Wlliam Gilmore Simms
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Carl Werner, An Imaginative Story; with Other Tales of Imagination

Carl Werner, An Imaginative Story; with Other Tales of Imagination

Short Stories | George Adlard | 1838
           Carl Werner was published in December 1838 by George Adlard of New York.[1]  In the author’s advertisement, Simms classified the collected stories as “moral imaginative” tales, a form of allegory illuminating the “strifes between the rival moral principles of good and evil.”  Such stories, according to John C. Guilds, may often exploit supernatural elements, although it is not necessary.  Simms attributed the origin of the title story to “an ancient monkish legend,” as he set “Carl Werner” in the deepest parts of the German forest where the narrator and his friend ...
Chronicles of Ashley River — No. 5

Chronicles of Ashley River — No. 5

Short Stories | 1829-10-15
          Launched in 1993 in conjunction with the foundation of the William Gilmore Simms Society, The Simms Review touted itself as the official place of record for the Society.  In addition, the Review was the first and only academic periodical dedicated to the life and writings of the famous author.  As such, it served as a gathering place for scholars, Simms family members, and readers interested in Simms’s work.  With its 2012 issue, The Simms Review celebrated its twentieth anniversary, making it among the longest running continually-published single-author journals in the country. ...
Lyrical and Other Poems

Lyrical and Other Poems

Poetry | Ellis & Neufville | 1827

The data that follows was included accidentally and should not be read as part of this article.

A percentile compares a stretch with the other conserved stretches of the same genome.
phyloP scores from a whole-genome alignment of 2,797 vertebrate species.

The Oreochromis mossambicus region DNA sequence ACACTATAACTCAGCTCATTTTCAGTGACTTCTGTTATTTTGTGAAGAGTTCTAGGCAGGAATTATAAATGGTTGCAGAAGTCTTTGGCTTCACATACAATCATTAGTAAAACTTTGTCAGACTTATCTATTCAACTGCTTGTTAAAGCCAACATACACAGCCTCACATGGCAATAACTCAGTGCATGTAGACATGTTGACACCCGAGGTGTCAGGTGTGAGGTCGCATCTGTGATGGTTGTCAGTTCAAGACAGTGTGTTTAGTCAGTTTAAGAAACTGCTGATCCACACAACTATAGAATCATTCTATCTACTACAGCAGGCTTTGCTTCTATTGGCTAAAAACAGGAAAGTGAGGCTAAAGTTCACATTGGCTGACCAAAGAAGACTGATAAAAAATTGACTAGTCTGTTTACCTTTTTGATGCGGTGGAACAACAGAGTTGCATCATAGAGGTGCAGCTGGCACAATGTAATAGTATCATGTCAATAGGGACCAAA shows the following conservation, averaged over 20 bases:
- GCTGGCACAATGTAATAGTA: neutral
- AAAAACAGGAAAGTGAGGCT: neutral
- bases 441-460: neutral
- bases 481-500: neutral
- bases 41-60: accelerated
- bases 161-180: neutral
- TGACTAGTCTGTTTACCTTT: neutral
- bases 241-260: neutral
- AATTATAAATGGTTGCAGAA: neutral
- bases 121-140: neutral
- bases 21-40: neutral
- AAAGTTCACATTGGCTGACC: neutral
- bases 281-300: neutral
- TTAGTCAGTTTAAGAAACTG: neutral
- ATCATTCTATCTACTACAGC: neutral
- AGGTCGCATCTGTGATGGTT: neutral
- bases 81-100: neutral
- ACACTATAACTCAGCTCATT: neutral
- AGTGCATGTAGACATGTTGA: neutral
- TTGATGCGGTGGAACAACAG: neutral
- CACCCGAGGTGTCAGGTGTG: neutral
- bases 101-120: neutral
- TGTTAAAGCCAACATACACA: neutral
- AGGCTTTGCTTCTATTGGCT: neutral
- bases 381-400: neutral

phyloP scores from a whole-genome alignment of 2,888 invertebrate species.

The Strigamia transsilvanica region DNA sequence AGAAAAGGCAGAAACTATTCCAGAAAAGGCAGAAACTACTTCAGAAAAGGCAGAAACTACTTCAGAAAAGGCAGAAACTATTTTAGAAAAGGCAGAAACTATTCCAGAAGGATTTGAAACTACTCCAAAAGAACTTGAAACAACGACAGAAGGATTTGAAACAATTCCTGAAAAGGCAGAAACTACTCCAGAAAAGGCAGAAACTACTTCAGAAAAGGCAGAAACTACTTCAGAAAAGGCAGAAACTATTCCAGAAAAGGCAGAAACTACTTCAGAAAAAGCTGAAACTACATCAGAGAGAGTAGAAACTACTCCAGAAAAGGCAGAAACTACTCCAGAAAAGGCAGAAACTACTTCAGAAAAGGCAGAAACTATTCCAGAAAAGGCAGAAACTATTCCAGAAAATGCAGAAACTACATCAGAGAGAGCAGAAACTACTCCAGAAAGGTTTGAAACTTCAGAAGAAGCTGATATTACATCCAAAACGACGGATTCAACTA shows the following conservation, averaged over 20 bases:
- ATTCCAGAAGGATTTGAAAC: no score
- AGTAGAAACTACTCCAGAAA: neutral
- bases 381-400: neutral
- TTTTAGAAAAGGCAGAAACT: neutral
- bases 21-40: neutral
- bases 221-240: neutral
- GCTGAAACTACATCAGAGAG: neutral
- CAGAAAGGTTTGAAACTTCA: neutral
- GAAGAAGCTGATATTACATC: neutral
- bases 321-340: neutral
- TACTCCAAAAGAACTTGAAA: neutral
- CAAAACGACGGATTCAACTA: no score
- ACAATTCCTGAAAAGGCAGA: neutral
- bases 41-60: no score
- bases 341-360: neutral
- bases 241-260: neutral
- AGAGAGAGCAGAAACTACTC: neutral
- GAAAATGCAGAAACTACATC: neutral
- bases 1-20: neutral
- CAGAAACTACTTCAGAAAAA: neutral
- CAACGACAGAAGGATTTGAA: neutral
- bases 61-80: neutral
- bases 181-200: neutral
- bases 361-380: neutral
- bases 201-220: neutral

The Charleston firm of Ellis & Neufville issued Lyrical and Other Poems, which was Simms’s first published collection of poetry, in January or early February of 1827.  An early date is most likely, because the copyright notice reprinted at the front of the text indicates that Ellis & Neufville filed the necessary paperwork on December 13, 1826, and a review of the volume appeared in the New York Literary Gazette and American Athenæum on February 3, 1827.  The collection was generally well-received by critics and in later years Simms would recall fondly the praise ...
Simms in Georgia--1825 and 1849

Simms in Georgia--1825 and 1849

Secondary Scholarship
          Launched in 1993 in conjunction with the foundation of the William Gilmore Simms Society, The Simms Review touted itself as the official place of record for the Society.  In addition, the Review was the first and only academic periodical dedicated to the life and writings of the famous author.  As such, it served as a gathering place for scholars, Simms family members, and readers interested in Simms’s work.  With its 2012 issue, The Simms Review celebrated its twentieth anniversary, making it among the longest running continually-published single-author journals in the country. ...
Southern Passages and Pictures

Southern Passages and Pictures

Poetry | George Adlard | 1839
            Southern Passages and Pictures is a volume of poetry by William Gilmore Simms, although his name is not mentioned directly on the title page. The work announced its author simply as the writer of “Atalantis,” “The Yemassee,” “Guy Rivers,” and “Carl Werner,” perhaps assuming that readers would know Simms in association with his authorship of these well-read works.  The volume was published in December of 1838 by George Adlard, who also published Carl Werner on Simms’s behalf.  Craighead and Allen were the Printers. Although Southern Passages and Pictures was published ...
The Green Corn Dance.

The Green Corn Dance.

Poetry | 1833[?]
          William Gilmore Simms's collection of scrapbooks represents one of the most significant, but least accessible, resources for the study of the writer. Housed as a part of the Charles Carroll Simms collection in the South Caroliniana Library at the University of South Carolina, there are nine volumes of scrapbooks, each comprised of works of numerous genres from throughout Simms's career.[1] While the majority of the included works are Simms's own, the scrapbooks also features writings by others, as well as works of uncertain authorship. Prior to digitizing these volumes, access to them ...